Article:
The interpersonal, cognitive and efficiency domains of clinical teaching: Construct validity of a multi-dimensional scale

Thomas J. Beckman, Jayawant N. Mandrekar

Research output: Contribution to journalArticle

26 Scopus citations

Abstract

BACKGROUND: We are unaware of any hypothesis-driven studies showing that teaching assessments are comprised solely of interpersonal and cognitive domains. Moreover, previous teaching assessments have been biased by heterogeneous samples of evaluators. Consequently, we investigated the construct validity of faculty assessments comprised of interpersonal and cognitive domains, utilising evaluations obtained from resident doctors on an internal medicine hospital service. METHODS: A total of 1000 inpatient evaluations were completed on 60 general internal medicine faculty members. Education theory supported a 2-dimensional, 14-item scale. Principal factor analysis was used to explore the scale's dimensionality. Internal reliability and interobserver agreement were determined. Relationships between domains and instructor characteristics were also examined. RESULTS: Principal factor analysis revealed interpersonal, clinical teaching and efficiency domains. Internal reliabilities of all domains are high (alpha > 0.90). Interobserver agreement is good (range 0.64-0.83). In the interpersonal domain there is a trend towards higher scores for lower ranking faculty. Significant findings are higher overall scores in the interpersonal domain (P < 0.001), higher scores for assistant professors in the interpersonal domain (P = 0.008) and higher scores for male than female faculty in the interpersonal (P = 0.041) and clinical teaching (P = 0.008) domains. CONCLUSIONS: Clinical teaching evaluations are reducible to interpersonal, clinical teaching and efficiency domains. Evidence for construct validity includes predicted domains and high internal and interobserver reliabilities. Utilising a homogenous sample of evaluators minimised variance. Interestingly, lower ranking faculty scored higher in the interpersonal domain, suggesting that lower ranking faculty may focus more attention on teaching activities than full professors do.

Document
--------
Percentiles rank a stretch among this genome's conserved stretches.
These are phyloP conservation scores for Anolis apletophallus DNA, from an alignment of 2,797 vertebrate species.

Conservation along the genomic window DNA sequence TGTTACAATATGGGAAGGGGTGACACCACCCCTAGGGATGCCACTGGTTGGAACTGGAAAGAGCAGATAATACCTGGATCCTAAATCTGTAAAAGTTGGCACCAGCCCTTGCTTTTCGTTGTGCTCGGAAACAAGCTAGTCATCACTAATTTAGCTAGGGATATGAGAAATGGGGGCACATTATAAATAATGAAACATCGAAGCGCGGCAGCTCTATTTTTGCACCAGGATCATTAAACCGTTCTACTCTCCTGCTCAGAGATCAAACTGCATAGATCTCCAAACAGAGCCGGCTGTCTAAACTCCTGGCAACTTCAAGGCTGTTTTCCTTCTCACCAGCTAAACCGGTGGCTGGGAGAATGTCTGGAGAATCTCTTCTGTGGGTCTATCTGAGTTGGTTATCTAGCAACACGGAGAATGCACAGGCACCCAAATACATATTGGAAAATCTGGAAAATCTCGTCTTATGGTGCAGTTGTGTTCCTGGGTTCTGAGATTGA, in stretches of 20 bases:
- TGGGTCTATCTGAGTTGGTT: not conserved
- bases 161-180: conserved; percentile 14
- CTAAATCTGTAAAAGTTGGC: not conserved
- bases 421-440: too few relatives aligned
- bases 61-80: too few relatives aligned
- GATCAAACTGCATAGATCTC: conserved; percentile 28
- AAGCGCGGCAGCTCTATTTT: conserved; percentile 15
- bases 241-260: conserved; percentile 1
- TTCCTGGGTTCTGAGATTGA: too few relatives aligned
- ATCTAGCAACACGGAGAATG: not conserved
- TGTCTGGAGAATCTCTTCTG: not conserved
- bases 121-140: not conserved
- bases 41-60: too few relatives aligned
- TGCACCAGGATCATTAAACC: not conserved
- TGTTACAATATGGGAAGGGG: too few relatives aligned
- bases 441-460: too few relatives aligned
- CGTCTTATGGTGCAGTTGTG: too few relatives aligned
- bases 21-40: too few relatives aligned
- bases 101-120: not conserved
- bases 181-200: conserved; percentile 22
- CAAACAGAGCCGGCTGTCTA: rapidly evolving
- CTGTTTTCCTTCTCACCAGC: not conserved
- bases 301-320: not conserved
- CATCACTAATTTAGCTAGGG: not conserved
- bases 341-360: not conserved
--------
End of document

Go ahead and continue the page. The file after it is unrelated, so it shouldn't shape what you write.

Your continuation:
Original languageEnglish (US)
Pages (from-to)1221-1229
Number of pages9
JournalMedical education
Volume39
Issue number12
DOIs
StatePublished - Dec 1 2005

Keywords

  • Clinical medicine/ education
  • Cognition
  • Education, medical, undergraduate/ standards
  • Educational measurement/ methods
  • Female
  • Humans
  • Interpersonal relations
  • Male
  • Minnesota
  • Observer variation
  • Teaching/ standards/ methods

ASJC Scopus subject areas

  • Education

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